I am sure the article like this will bring many like minded people from Bhutan and around the world together to help settle newcomers in their new home countries (wherever it may be) in a way that the new generation will feel proud of their origin/culture/language and truely impart the message of PEACE and FRIENDSHIP to the world.

  10. Thank you all for your encouraging comments and appreciation. I wrote this by way of supporting our settling families and making thier life easier in the West. There is no short-cut to this and I hope people would think about the ideas seriously. One big difference in the way people live in the West as compared with in the developing countries is that here you are responsible for what you want to do and where you want to be in the long run. It is important to sit down and think about it and families plan it together. Nobody will come and tell you why you did not do that and what is next. It is the indioviduals who determine it. There are many opportunities in the West, especially for our younger generation and I hope you will explore and take advantage of what is available. Be proactive, persistent and creative.

    All the best as you all settle…..it is a long journey….

  11. Tika Daju,
    I am so impressed and amazed to get to know the details you have included meticulously in this article. It is so well structured and informative to those to be resettled and have been resettling. Thank you so much for what you have done and hope to get to read such piece of article in future.

  12. Long Journey of Challenge, Hope & Excitement By Tikaram Adhikari (Canada)

    No more refugees (excerpt)
    The concept of being refugees is so deeply ingrained that it makes us all feel we cannot think otherwise and people would like to call us refugees. You have to learn to fight for yourself and let others know that you were former refugees and do not want to be called as such any more. You have equal rights as any other individuals in these new countries and should learn to live that way. The feeling of psychological inferiority needs to be slowly unlearnt and you should feel that you are capable individuals. The countries that have brought you would like to give you equal status as any other individuals in these countries and should learn to behave and feel that way. We also have equal responsibilities as new citizens or going to be citizens in these countries and should be uphold that responsibility with full pride and dedication.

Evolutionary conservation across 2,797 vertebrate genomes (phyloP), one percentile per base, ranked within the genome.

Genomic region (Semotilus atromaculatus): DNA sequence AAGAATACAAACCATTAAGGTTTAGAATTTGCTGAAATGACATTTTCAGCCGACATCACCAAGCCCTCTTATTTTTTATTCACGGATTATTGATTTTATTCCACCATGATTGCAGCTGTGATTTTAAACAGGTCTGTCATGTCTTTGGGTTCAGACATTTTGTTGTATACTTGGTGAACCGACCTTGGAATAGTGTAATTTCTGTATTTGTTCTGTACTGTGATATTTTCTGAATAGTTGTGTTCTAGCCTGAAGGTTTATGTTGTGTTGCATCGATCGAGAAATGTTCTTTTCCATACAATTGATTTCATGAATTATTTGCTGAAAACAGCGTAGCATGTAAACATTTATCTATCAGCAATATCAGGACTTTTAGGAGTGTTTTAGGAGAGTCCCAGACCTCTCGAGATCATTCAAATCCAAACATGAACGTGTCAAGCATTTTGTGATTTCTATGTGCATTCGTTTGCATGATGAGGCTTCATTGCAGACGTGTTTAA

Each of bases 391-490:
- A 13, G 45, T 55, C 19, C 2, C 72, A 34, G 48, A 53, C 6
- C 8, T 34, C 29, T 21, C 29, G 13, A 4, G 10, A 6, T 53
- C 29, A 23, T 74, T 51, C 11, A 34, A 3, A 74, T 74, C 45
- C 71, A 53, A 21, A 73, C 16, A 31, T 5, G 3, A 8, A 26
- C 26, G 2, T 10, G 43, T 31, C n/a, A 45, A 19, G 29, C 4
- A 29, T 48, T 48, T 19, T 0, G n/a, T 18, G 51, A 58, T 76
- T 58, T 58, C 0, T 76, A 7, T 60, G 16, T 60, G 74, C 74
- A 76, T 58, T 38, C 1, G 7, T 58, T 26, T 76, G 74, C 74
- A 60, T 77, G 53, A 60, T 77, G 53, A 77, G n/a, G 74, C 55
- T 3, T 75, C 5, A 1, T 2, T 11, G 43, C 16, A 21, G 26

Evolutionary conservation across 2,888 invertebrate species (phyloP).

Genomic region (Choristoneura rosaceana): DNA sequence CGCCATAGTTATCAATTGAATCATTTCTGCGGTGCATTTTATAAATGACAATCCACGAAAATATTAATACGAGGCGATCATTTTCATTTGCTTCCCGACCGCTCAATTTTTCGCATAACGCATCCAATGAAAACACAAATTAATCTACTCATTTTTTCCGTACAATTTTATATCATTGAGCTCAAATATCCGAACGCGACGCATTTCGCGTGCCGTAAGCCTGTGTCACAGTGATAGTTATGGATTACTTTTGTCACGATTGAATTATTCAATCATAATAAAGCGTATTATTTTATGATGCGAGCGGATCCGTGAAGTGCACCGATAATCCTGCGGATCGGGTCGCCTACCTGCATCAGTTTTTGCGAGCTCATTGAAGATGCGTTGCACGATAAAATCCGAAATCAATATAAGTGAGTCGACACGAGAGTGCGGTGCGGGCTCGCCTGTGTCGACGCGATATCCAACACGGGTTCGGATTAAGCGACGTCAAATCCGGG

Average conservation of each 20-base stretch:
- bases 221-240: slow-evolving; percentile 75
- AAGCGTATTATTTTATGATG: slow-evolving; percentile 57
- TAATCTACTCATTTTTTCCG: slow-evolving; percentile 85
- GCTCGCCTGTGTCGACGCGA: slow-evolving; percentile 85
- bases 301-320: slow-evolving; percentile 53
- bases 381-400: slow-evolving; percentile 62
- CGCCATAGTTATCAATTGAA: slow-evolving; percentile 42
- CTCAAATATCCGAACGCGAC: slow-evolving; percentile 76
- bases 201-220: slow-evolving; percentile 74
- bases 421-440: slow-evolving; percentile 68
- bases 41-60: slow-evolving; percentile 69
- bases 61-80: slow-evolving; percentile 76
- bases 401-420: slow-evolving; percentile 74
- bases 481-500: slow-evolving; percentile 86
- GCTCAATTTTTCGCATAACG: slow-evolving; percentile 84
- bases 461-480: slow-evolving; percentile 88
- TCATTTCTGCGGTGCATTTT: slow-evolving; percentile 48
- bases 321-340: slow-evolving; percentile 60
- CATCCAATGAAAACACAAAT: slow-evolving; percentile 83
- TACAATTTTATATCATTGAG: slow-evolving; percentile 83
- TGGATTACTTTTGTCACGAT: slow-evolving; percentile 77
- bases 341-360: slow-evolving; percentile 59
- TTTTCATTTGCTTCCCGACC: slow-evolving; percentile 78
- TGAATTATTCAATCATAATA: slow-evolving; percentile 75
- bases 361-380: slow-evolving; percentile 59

Changing Terms and Thinking by Bill Wischmeyer
    In my discussions throughout the New International community in Rochester and throughout the United States, the word “Refugee” puts a brand or label on people giving them the feeling of inferiority and that they are less than others in the United States that they do not measure up to our society and are somehow less than “normal” in their new country. I have been told that the term Refugee is a legal and acceptable term by people who work within the “Refugee”community and when I asked many people who have come here from other countries what they think about the fact that it is legal and acceptable their responses have been that of why do people want to make us inferior to them and the term Negro and Nigger were also one time legal and acceptable but that it doesn’t make it right to continue to label them when they are trying to fit into the American Society. All felt that they should be called New Citizens, New Americans, International Community or the country in which they were born such as Bhutanese or Iraqi etc.
    If we truly want to help our new citizens the many cultures that are coming to us from camps and war torn countries where most have been labeled all their lives and in many cases desecrated and degraded shouldn’t we as caring American people help to empower them by removing the stigma and labels that we have placed on them?

    “Once We Were Called Refugees Because We Had No Home, No Citizenship, And No Country That We Could Call Ours, Now We Have A Home And A Country We Can Call Our Own. We Are Your New Citizens……Your Neighbors And Your New Friends. Thanks To All The People In The United States For Letting Us Come Here And Opening Your Hearts, We Are Forever Grateful.”

    Next Month: Why do we as “Refugee Community Organizations”
    try to make the new cultures dependent on our services?

    Many Cultures One Community
    121 Driving Park Ave
    Rochester, NY 14613
    ph: 585-458-5927 x 102
    alt: 585-690-6800